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Turkey's Erdogan says WWI massacre of Armenians 'shared pain'

Turkish Prime Minister Recep Tayyip Erdogan on Wednesday offered condolences over the massacre of Armenians almost 100 years ago, describing the events of World War I as "our shared pain". Erdogan's statement, on the eve of the 99th anniversary of the start of mass deportations of Armenians in 1915, is the first such overt comment by a Turkish leader over the killings, considered by many as the first genocide of the 20th century.

Crimea Tatars say leader banned by Russia from returning

By Alastair Macdonald KIEV (Reuters) - Crimea's Tatar community assembly accused Russia on Tuesday of barring its leading political figure from returning to the peninsula following its annexation by Moscow. However, Russian officials declined comment and it was unclear whether Moscow had taken issued the banning order.

Russia bans Tatar leader from Crimea: Tatar assembly

Russia on Tuesday banned the leader of Crimea's pro-Kiev Tatar community from entering the Black Sea peninsula for five years, the Tatar assembly said in a statement. Community leader Mustafa Dzhemilev was handed an official order barring him from returning to Crimea as he crossed to mainland Ukraine from the territory that Moscow controversially annexed last month, the statement said. neo-del/yad

Russia bans Tatar leader from Crimea: Tatar assembly

Russia on Tuesday banned the leader of Crimea's pro-Kiev Tatar community from entering the Black Sea peninsula for five years, the Tatar assembly said. Mustafa Dzhemilev was handed an official order barring him from returning to Crimea as he crossed to mainland Ukraine from the territory that Moscow controversially annexed last month, the assembly said in a statement. Dzhemilev, also a member of Ukraine's Verkhovna Rada parliament, condemned the decision as "an indication of what a 'civilised' state we are dealing with".

Putin signs decree to rehabilitate Crimea Tatars

MOSCOW (Reuters) - Russian President Vladimir Putin signed a decree on Monday to rehabilitate Crimea's Tatars and other minorities who suffered under Soviet dictator Josef Stalin, courting a group that largely opposed Moscow's annexation of the region from Ukraine. Stalin deported Crimean Tatars to Central Asia en masse during World War Two, accusing them of sympathizing with Nazi Germany, and many died in grueling conditions on arrival in exile.

Putin signs decree to rehabilitate Crimean Tatars

Russian President Vladimir Putin said on Monday he had signed a decree rehabilitating Crimea's Tatars, an ethnic group accused of collaborating with Nazi Germany and exiled under Stalin. "I have signed a decree to rehabilitate the Crimean Tatar population of Crimea, the Armenian population, Germans, Greeks, all those who suffered during Stalin's purges," Putin told a government meeting.

Minorities on display in Chinese tourist boom

Marching in dragon dances, cheering on buffalo fights, singing folk songs with villagers, an enamoured traveller ticked off the sights during a three-week tour of Chinese ethnic minority festivals. The man -- who flew across the country to southwestern Guizhou province to see the colourful traditions -- represents both the benefits and downsides of ethnic minority tourism.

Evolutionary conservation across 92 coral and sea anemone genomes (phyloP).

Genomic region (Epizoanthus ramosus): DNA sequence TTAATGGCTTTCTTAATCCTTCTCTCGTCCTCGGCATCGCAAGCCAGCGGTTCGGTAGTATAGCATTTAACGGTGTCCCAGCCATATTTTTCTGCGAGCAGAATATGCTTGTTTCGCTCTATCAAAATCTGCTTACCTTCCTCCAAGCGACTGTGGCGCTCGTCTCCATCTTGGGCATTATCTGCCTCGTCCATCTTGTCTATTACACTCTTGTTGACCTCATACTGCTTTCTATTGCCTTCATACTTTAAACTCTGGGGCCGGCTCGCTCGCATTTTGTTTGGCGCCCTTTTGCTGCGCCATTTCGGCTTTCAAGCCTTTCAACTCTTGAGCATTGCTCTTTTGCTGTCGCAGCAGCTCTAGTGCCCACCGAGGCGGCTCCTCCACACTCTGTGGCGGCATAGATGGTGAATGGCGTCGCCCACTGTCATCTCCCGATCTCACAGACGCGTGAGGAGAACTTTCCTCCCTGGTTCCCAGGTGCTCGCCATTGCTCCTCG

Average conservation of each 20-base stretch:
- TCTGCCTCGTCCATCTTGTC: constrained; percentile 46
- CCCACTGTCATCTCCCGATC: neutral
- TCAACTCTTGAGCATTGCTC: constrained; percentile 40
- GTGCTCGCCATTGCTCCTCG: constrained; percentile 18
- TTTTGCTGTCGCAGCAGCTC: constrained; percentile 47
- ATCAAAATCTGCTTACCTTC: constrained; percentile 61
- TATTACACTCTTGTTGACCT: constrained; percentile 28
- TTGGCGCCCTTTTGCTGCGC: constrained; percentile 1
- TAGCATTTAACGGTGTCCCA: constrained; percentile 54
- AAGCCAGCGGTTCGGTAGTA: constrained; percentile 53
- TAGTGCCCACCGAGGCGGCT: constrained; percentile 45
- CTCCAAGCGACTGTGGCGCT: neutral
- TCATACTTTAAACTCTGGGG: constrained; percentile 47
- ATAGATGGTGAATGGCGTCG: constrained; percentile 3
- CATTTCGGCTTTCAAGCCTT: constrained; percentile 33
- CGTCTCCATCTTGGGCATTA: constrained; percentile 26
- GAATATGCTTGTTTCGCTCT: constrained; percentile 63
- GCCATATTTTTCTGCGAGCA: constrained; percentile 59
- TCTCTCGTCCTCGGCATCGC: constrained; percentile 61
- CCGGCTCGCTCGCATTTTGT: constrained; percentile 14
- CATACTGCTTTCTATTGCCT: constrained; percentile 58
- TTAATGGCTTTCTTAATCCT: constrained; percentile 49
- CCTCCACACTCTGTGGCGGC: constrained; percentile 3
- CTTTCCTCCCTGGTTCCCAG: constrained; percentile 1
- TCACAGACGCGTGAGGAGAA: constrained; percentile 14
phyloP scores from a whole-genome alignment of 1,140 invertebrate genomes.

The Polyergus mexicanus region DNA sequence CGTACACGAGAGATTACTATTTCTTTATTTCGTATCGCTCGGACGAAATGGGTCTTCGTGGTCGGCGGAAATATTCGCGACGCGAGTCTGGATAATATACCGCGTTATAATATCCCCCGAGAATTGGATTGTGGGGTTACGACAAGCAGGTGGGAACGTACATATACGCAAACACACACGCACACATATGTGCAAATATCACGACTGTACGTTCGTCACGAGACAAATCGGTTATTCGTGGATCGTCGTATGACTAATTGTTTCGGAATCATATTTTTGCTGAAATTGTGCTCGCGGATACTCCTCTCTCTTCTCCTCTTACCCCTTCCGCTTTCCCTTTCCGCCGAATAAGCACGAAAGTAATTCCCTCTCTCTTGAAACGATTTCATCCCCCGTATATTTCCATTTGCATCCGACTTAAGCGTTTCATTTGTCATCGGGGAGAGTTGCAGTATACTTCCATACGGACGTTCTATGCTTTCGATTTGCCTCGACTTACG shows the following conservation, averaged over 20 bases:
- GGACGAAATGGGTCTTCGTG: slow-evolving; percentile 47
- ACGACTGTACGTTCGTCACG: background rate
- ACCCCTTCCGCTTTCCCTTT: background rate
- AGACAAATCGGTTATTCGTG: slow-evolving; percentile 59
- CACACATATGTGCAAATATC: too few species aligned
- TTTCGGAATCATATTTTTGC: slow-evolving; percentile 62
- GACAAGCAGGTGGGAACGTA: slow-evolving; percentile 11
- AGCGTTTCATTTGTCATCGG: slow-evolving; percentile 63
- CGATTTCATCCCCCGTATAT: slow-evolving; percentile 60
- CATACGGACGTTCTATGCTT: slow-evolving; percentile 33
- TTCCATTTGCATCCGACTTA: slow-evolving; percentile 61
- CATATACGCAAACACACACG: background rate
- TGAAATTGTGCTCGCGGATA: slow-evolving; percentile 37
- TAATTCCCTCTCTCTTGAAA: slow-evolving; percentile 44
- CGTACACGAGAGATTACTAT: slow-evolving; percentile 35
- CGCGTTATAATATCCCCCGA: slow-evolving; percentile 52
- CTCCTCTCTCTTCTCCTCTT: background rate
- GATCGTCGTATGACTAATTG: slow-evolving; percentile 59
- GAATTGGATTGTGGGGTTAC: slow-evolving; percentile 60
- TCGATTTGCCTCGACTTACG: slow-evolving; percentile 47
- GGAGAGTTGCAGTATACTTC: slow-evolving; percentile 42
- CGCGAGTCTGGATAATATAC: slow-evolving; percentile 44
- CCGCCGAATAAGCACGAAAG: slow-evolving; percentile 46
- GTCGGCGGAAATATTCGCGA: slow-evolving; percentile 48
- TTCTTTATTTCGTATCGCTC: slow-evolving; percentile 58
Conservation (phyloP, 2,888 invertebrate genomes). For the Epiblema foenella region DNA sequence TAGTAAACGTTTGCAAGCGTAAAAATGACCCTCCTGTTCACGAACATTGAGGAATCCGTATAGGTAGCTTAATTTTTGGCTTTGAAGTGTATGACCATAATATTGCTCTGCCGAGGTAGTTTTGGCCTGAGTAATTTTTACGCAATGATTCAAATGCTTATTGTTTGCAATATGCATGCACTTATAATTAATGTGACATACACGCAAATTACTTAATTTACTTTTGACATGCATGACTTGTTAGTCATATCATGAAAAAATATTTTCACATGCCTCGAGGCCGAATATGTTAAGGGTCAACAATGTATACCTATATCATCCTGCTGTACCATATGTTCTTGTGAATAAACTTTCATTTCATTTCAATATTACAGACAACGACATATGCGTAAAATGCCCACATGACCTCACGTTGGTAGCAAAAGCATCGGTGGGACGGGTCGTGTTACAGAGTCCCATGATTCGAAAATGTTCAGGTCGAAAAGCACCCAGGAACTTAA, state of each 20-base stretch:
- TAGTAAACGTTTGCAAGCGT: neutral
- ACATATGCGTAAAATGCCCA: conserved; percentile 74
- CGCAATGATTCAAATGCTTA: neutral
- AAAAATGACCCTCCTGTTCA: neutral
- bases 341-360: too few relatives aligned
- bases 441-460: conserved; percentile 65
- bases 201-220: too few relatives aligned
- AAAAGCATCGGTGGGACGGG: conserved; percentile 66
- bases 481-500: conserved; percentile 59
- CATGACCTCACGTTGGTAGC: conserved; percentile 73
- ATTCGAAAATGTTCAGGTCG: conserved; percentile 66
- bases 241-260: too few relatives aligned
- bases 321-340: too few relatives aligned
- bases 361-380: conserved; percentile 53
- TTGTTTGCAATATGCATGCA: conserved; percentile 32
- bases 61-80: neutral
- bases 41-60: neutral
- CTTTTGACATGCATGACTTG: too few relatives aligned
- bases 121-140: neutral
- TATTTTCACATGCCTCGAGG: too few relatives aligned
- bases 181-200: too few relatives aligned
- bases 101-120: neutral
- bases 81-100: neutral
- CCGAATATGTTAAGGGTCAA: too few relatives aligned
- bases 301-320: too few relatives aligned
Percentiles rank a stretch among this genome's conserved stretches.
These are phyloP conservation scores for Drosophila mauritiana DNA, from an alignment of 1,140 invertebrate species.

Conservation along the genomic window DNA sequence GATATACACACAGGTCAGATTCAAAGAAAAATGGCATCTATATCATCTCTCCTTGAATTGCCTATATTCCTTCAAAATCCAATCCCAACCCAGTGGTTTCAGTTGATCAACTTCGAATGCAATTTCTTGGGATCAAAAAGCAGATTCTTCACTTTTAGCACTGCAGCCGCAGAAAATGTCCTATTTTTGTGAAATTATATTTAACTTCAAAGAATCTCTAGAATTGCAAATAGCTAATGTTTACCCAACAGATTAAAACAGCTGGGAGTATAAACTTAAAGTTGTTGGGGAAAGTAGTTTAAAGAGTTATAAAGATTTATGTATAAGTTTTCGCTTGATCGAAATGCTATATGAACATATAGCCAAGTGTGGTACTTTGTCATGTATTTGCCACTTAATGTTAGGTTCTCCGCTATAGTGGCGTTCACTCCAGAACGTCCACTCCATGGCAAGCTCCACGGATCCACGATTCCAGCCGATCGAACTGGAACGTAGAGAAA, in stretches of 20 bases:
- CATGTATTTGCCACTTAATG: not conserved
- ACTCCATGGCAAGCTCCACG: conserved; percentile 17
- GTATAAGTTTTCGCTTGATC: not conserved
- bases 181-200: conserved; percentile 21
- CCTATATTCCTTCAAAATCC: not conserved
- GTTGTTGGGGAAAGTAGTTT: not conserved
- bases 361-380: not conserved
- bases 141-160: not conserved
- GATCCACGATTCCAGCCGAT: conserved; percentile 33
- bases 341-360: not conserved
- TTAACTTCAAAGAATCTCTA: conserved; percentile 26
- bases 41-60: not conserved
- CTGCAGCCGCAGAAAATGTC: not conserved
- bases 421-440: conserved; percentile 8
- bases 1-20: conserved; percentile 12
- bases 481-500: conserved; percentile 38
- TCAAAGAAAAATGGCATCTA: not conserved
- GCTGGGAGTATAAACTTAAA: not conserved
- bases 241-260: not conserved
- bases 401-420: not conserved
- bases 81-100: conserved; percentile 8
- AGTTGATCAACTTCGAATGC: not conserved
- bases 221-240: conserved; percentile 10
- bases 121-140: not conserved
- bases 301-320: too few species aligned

U.N. finds fear-mongering by pro-Russians in Ukraine

GENEVA (Reuters) - Ethnic Russians in eastern Ukraine have falsely claimed to be under attack to justify Russian involvement, a report by the U.N. human rights office said on Tuesday. "Although there were some attacks against the ethnic Russian community, these were neither systematic nor widespread," said the report, which follows two visits to the country last month by Assistant Secretary General for Human Rights Ivan Simonovic.

Gunmen kill two Shiites in Pakistan's Quetta

Gunmen in southwest Pakistan shot dead two Shiite Muslims who had emigrated from neighbouring Afghanistan almost a decade ago to escape violence there, police said Sunday. Two men opened fire Saturday night on the family, from Afghanistan's Hazara community, who were at a bus station in Quetta preparing to travel to the southern city of Karachi. "A man of about 65 years of age and his 18-year-old grandson were killed in the firing at the bus terminal at Sariyab road," Imran Qureshi, a senior police official, told AFP.

Pakistan doubts Baluch group's claims about market blast

Pakistan's interior ministry Thursday cast doubt on claims by a Baluch separatist group that it carried out a bombing at a market in Islamabad that killed 24 people. The United Baluch Army (UBA), one of a number of militant separatist outfits from the southwestern province of Baluchistan, said it staged the attack -- the deadliest in the Pakistani capital since 2008. But a spokesman for the ministry dismissed the claim. "Initial investigations have revealed that the United Baluch Army has no links with yesterday's attack," the spokesman said in a statement.
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